Utah Senator Orrin Hatch (R) recently sent a letter to IRS Commissioner John Koskinen. At the heart of the issue raised by Senator Hatch was his concern that many private museums should not receive 501(c)(3) tax-exempt status. Much of his reasoning seems to indicate a lack of understanding in regard to many of the smaller museums that dot the landscape of the United States. While not major tourist attractions, these museums do much to help preserve the history of a particular segment of our past. Many may not have wide appeal, but there frequently are a small cadre of dedicated adherents. I will, however, be the first to admit that 501(c)(3) tax-exempt status may be abused by an individual seeking to shield his hobby from any tax consequences while generating a revenue stream or other tax benefits. But don’t penalize all small museums due to a few bad apples.
Let’s address the points raised by Senator Hatch. For example:
“Some of the museums are not readily accessible to the general public with minimal advertising and required reservations.”
There is some legitimacy to this claim. However, location may play a part in accessibility. Just because the museum is in a remote location should not disqualify it from tax-exempt status. Advertising costs money. A small operation may rely on word-of-mouth, local publicity, news articles and the like. When advertising is not affordable, other approaches can be taken. As far are requiring reservations is concerned, this may be utilized as a technique to make certain that the museum is staffed when people want to visit. Again, this can be abused by museums if, for example, they keep minimal operating hours; but public accessibility is an issue that can be addressed through other means.
“Some are open to the public for as little as 20 hours each week—and there are extended periods that the museums are closed entirely to the public.”
Many museums are staffed by volunteers. When it is a small museum, foot traffic may not be great enough to justify being open all day, every day. Having volunteers (or paid staff) available when few people are attending is not good use of the museum’s limited resources. Similarly, in some cases, the business may be seasonal, justifying closing for extended periods of time. The Siuslaw Pioneer Museum in Florence, Oregon, is staffed largely by volunteers, but it is a wonderful museum of the history of the area. It is closed in January and operate on limited schedule during other times of the year. The museum also houses significant historical archives. This museum could not survive as a for-profit enterprise, yet offers valuable insights into the past.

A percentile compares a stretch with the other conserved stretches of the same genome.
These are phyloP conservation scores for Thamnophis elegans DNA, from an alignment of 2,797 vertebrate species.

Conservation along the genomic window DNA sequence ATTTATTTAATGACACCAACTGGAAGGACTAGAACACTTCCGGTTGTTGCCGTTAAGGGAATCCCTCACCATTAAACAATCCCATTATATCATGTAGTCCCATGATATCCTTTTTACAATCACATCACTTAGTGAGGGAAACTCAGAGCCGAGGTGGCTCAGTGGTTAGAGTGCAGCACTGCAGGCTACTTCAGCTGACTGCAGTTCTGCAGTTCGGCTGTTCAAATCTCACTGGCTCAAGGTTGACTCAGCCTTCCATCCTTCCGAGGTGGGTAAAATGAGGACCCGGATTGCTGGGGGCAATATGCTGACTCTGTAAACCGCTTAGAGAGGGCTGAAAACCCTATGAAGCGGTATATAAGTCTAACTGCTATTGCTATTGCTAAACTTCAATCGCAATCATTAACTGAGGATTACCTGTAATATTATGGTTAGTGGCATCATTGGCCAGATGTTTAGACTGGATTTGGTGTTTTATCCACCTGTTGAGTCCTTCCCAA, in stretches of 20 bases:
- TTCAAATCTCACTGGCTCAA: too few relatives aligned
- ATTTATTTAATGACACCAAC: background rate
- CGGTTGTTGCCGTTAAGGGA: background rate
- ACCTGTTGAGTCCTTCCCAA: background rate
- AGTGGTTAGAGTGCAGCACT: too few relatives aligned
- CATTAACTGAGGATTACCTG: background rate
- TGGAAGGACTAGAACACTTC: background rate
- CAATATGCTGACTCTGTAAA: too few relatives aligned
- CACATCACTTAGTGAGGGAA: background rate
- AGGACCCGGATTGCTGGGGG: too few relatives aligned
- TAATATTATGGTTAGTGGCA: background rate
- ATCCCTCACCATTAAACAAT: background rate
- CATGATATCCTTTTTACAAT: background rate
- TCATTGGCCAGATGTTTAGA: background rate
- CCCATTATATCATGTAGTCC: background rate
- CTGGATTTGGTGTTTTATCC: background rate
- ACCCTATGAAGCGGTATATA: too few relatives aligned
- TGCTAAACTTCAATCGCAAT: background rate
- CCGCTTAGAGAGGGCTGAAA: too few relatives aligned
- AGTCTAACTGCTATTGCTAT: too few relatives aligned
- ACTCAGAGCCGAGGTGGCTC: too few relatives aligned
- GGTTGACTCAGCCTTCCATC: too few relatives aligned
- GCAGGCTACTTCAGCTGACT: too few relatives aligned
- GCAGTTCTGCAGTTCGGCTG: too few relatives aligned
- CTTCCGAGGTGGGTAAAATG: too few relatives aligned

Senator Hatch also raised concerns about the active roles of founding donors in management and operations. In addition, he said, some museums sit on land owned by the founding donor and a number of museums “obtained all, or most, of their collection” from just one founding donor or family. He admits that this, in itself, is not cause to revoke 501(c)(3) status, or to impose taxes on self-dealing, but nonetheless raises questions.
Again, this is short-sighted.
For example, Frances Pew Hayes owned a collection of teddy bears and wanted to share them. The Naples, Florida Teddy Bear Museum was born and grew to over 5,500 bears. It was a fascinating place, founded with her collection. Unfortunately, after her death, the museum was unsustainable and had to be closed.
In summary, Hatch is concerned about how the museum makes its displays available to the public and what privileges the founders and donors receive. His concerns arise from responses to a questionnaire that he circulated in regard to operating practices and other aspects of the museum’s existence. He received eleven responses, hardly a sufficient population to justify broad changes in the law. To deny tax-exempt status to small museums or to make the application and compliance process more onerous is an overreaction to a problem that can be solved through other approaches.
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